Freedom comes at a price. The price of black marketing freedom can be the end of liberty. Strangely, India owes its freedom to two legendary prisoners who dared to challenge a powerful government in their time. Their incarceration was the price India paid for its independence, which has once again been put in chains by corruption. Even after 66 years of turbulent democracy, politicians continue to go to jail. The difference is that we owe our dignity and identity to the two prisoners who wrote free India’s spiritual and political narrative. However, in the arrest and conviction of Lalu Prasad, Rasheed Masood, A Raja, Kanimozhi and other leaders, we read the tealeaves that portend grim tidings for the future of our democracy.
Unlike Lalu Prasad and his fellow prisoners, Gandhi and Nehru were in the habit of writing in jail. In an excerpt from the famous tome entitled My Experiments With Truth, written sometime in 1925 when the Mahatma was sent to Yerawada Jail for penning articles in Young India against the British rule, he observed,“ …my devotion to Truth has drawn me into the field of politics… Self-purification therefore must mean purification in all the walks of life. And purification being highly infectious, purification of oneself necessarily leads to the purification of one’s surroundings.” Gandhi had a long rap sheet: 13 times in jail; each time fighting for India’s liberation from enslavement. Last week, the court sent Lalu Prasad and Masood to gaol for corruption. Unlike Gandhi’s view that purification is highly infectious, the two gentlemen had discovered that it is corruption which is highly infectious.
The other famous pre-Independence prisoner, who is also the Congress party’s most hallowed icon, wrote in The Discovery of India, “All my major works have been written in prison. I would recommend prison not only to aspiring writers but to aspiring politicians too.” It is doubtful whether our 162 MPs with criminal records would agree.
The works of both Gandhi and Nehru—one a spiritual journey that navigated the relationship between the philosophy of politics and personal life and the other, revelations of the essence and spirit of India through letters written to his daughter Indira—reflect the spiritual and intellectual freedom they experienced in prison. Their imprisonment was akin to the ancient Hindu experience of deprivation. It made them reflective, sharpened their phrenic keenness and strengthened their resolve. Deprivation is not a highly desired quality in the politics of our times, even if it’s something as mundane as Lalu Prasad’s desperate demand for paan. A highlight of Kanimozhi’s incarceration in Tihar Jail was the introduction of idli and sambar on the menu.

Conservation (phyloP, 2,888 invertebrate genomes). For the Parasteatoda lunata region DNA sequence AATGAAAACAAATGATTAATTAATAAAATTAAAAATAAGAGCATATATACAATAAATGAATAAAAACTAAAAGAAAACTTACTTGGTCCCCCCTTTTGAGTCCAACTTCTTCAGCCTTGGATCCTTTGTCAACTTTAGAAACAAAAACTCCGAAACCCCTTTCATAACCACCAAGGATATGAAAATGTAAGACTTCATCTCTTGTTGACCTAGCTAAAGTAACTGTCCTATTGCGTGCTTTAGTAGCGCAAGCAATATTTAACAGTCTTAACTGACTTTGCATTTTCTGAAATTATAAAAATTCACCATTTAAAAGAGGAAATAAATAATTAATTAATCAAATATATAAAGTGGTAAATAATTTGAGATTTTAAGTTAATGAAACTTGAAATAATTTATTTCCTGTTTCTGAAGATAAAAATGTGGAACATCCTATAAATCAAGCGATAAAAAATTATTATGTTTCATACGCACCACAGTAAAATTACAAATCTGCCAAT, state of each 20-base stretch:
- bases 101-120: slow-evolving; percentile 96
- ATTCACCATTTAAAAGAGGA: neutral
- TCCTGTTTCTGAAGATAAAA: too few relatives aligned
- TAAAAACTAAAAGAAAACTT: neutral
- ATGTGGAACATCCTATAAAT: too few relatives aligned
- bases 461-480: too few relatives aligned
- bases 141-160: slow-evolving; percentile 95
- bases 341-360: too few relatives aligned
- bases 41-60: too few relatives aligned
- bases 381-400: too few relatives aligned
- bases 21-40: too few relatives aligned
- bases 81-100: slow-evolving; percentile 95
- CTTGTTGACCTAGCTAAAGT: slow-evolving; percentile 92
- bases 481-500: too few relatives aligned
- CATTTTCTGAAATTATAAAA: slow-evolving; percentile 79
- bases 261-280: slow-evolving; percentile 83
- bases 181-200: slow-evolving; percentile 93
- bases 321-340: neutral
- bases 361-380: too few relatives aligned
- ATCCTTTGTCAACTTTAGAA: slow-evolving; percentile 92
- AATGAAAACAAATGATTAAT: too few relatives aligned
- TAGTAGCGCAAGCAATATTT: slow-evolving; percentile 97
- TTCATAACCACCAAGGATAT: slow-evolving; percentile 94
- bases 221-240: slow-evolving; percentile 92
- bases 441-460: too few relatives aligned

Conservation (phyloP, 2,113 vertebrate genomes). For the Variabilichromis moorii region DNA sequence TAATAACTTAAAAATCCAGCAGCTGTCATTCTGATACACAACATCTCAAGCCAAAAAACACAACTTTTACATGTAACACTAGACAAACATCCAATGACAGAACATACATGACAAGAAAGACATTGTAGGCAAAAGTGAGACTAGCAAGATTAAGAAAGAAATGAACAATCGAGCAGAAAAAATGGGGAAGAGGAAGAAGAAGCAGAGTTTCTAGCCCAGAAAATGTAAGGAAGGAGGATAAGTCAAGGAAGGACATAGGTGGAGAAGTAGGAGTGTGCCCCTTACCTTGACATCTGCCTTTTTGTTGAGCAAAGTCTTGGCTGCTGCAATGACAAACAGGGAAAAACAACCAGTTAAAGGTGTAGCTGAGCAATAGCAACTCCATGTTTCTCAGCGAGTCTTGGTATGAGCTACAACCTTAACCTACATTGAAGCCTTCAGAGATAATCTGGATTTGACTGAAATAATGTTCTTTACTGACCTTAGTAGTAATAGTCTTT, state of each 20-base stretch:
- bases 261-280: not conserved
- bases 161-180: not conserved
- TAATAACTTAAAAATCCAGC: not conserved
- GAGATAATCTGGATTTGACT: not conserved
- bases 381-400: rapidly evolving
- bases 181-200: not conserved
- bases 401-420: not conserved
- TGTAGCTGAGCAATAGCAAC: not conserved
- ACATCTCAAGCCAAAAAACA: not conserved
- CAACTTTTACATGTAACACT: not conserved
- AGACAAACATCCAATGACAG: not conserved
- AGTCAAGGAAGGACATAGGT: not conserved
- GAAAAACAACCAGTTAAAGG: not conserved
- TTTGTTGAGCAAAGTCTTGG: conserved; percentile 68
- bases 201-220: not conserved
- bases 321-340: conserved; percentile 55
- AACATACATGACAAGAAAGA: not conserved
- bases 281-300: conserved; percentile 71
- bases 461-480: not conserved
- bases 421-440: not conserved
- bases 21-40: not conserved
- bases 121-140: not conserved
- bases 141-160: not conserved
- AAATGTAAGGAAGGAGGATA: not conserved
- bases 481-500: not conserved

Decades after Gandhi and Nehru, another leader challenged a despotic state. In 1975, Jayaprakash Narayan wrote to Indira Gandhi that “democratic Constitution cannot be changed into a totalitarian one by a mere ordinance or a law of Parliament. That can be done only by the people of India themselves in a new Constituent Assembly, especially elected for that specific purpose. If Justice, Liberty, Equality and Fraternity have not been rendered to ‘all its citizens’, the fault is not that of the Constitution or of democracy but of the Congress party that has been in power in Delhi all these years”. Narayan was imprisoned soon afterwards during the Emergency declared by Indira—the daughter who had discovered India through the words written by her father in jail. Last week, the party run by her daughter-in-law tried futilely to pass an ordinance to save corrupt politicians from jail.
The nature of political crime reflects the changing face of our democracy. Once political leaders were imprisoned for causes they believed in. Unfortunately, causes have given way to reasons instead. As many as 76 sitting MPs of various political outfits face serious criminal charges and could lose their seats if convicted for over two years. Do not expect any bestsellers. For that, a new freedom struggle is needed.